Qualcomm Adds Gesture To Snapdragon With Asset Buy


Qualcomm is to add gesture recognition to its Snapdragon mobile chips by acquiring GestureTek assets

Qualcomm is acquiring some of the assets of GestureTek in order to bring gesture recognition capabilities to its Snapdragon mobile processors.

The deal, announced 25 July, eventually will allow device makers that use the Snapdragon processors to offer greater gesture recognition capabilities in their products, including smartphones, according to Steve Mollenkopf, executive vice president and group president at Qualcomm.

“Applications processors are enabling a range of new ways for consumers to interface with their home entertainment and mobile devices,” Mollenkopf said in a statement. “Our acquisition of key technology and assets from GestureTek will strengthen Qualcomm’s smartphone product portfolio and enable our customers to launch products with new and compelling user experiences.”

Gesture Recognition

GestureTek, based in Sunnyvale, California, makes gesture recognition technology that is found in a wide range of mobile devices and other products, including entertainment offerings, health care systems, retail stores, and public and private venues. Through the deal, Qualcomm will get intellectual property assets related to gesture recognition and engineer resources around the technology. For its part, GestureTek is keeping gesture recognition technologies that address public displays and digital signage, according to Qualcomm.

Company officials said they will integrate the gesture recognition technology into current and future Snapdragon chips for use in such devices as smartphones, tablets and home entertainment products. The devices will be able to offer user interfaces that are based on natural human gestures.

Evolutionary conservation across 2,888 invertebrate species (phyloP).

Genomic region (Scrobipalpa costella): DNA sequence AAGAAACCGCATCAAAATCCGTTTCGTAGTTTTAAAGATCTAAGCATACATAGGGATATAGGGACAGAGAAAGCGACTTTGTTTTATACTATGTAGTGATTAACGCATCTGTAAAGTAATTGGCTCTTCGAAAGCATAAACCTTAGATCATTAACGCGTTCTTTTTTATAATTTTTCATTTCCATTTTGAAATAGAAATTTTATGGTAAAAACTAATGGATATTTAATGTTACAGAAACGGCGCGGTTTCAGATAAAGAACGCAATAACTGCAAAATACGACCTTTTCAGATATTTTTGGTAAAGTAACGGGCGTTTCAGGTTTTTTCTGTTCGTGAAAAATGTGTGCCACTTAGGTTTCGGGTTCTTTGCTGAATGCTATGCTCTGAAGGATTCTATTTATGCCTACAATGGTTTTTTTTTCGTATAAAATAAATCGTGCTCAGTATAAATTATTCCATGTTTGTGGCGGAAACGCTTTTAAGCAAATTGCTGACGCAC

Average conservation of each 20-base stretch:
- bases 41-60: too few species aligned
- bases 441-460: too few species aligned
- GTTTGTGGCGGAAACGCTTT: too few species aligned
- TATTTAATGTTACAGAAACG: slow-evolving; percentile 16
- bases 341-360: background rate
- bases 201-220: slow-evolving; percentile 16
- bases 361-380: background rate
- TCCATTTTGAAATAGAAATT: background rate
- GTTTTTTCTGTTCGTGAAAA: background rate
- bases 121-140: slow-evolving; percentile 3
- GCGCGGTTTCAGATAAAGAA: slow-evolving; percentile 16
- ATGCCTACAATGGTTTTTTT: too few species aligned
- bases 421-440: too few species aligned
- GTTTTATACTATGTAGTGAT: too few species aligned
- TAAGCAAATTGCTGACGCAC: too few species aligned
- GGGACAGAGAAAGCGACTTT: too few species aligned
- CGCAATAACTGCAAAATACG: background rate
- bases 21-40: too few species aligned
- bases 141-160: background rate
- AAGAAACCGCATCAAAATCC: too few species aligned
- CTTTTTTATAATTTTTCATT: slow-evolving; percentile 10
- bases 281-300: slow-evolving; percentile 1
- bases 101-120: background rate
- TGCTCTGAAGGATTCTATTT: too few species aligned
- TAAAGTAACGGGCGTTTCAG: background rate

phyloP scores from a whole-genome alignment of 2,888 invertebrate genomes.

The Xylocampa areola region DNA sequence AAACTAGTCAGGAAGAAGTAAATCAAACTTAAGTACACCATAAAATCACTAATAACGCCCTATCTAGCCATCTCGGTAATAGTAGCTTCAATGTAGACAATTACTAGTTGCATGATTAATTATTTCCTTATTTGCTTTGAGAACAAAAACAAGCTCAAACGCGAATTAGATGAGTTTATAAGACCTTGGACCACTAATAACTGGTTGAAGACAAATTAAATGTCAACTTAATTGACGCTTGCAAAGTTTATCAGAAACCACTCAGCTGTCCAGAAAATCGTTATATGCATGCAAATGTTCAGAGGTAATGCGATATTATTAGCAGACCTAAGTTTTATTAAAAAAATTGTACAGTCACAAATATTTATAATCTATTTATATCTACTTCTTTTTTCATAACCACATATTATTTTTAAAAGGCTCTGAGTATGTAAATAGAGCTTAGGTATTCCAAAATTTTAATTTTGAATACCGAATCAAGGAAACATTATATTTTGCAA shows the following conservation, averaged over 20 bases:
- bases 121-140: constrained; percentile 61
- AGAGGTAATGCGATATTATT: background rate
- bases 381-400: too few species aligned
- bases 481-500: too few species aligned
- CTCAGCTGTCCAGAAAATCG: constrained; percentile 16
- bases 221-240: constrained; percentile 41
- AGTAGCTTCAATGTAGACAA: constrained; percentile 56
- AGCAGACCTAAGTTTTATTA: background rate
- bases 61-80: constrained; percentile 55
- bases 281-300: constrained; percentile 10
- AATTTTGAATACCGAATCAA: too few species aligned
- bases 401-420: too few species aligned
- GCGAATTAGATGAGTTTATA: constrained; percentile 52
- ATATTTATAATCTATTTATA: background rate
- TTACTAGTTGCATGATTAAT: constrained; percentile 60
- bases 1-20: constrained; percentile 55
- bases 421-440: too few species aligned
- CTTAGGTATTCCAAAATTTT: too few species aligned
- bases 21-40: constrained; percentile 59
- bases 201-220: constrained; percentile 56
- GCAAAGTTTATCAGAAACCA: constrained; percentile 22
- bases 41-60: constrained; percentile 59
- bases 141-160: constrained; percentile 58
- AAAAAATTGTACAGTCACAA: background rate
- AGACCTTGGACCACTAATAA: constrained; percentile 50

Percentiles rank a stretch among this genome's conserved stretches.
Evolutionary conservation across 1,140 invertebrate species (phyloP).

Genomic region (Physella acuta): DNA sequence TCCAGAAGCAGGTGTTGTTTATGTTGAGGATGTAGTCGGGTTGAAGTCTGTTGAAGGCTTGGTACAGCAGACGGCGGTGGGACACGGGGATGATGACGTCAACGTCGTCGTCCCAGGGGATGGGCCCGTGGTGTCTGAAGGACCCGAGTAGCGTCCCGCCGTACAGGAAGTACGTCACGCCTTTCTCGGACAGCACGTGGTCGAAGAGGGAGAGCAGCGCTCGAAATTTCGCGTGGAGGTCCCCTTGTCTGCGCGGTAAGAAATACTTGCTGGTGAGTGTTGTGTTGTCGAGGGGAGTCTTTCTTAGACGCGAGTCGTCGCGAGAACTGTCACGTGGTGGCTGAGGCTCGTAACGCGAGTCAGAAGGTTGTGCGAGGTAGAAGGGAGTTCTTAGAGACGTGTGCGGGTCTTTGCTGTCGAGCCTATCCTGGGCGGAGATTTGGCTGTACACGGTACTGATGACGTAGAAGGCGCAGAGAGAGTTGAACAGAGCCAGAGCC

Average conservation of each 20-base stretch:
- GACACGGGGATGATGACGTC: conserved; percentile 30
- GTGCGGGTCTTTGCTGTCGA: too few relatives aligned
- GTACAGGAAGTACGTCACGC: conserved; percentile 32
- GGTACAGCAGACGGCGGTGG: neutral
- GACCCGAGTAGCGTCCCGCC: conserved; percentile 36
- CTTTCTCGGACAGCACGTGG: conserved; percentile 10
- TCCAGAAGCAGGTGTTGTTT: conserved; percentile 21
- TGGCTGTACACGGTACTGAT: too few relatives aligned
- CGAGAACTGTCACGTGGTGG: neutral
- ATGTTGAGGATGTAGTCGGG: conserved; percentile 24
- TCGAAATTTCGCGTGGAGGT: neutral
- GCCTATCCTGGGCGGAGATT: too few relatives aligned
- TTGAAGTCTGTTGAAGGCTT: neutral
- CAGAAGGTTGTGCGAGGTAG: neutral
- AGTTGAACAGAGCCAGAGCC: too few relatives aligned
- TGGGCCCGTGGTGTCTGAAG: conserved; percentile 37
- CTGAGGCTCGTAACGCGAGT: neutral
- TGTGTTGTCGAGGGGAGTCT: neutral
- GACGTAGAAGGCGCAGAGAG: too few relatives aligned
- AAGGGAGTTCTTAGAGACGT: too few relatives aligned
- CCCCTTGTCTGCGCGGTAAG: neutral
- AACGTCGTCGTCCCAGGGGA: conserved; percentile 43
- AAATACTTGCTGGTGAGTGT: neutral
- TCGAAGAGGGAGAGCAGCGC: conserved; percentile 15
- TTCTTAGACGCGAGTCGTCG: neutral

No financial details of the deal were released.

The GestureTek deal is part of a larger effort by Qualcomm to expand the capabilities of its Snapdragon chips, which are based on designs from ARM Holdings.

ARM-designed chips – from manufacturers like Qualcomm, Nvidia, Texas Instruments and Samsung – dominate the booming market for mobile devices like smartphones and tablets, although traditional x86 chip makers Intel and Advanced Micro Devices are looking to make inroads into the space.

Acquisition Strategies

In January, Qualcomm officials announced the company was buying Atheros for $3.1 billion (£1.9bn). Atheros’ cellular products touched on such areas as Wi-Fi, Bluetooth and GPS, all important technologies in the mobile device space. The move was seen as a way to help Qualcomm grow beyond its traditional business of mobile phones and into the smartphone and tablet arenas.

At the time of the Atheros deal, Mollenkopf said Qualcomm wanted to take greater advantage of the trend that is seeing the jumping-off point for products such as tablets, Internet TVs and other connected devices coming from smartphones rather than traditional PCs. The trend fits well with Qualcomm’s history of making processors for mobile phones.

“We think the platform strength of smartphones is generating enormous pressure on adjacent markets,” Mollenkopf said at the time. “This [Atheros deal is about] cellular [technology] exploding into different markets, and as we go, we’re going to need new technologies and new people to get us there. … We’ll try to accelerate [that trend] as much as possible.”

Qualcomm CEO Paul Jacobs, speaking about the Atheros acquisition, backed up that point.

“We’ve been pushing a lot of capabilities into [mobile] phones,” Jacobs said. “Now we see these capabilities going out to all sorts of other devices.”

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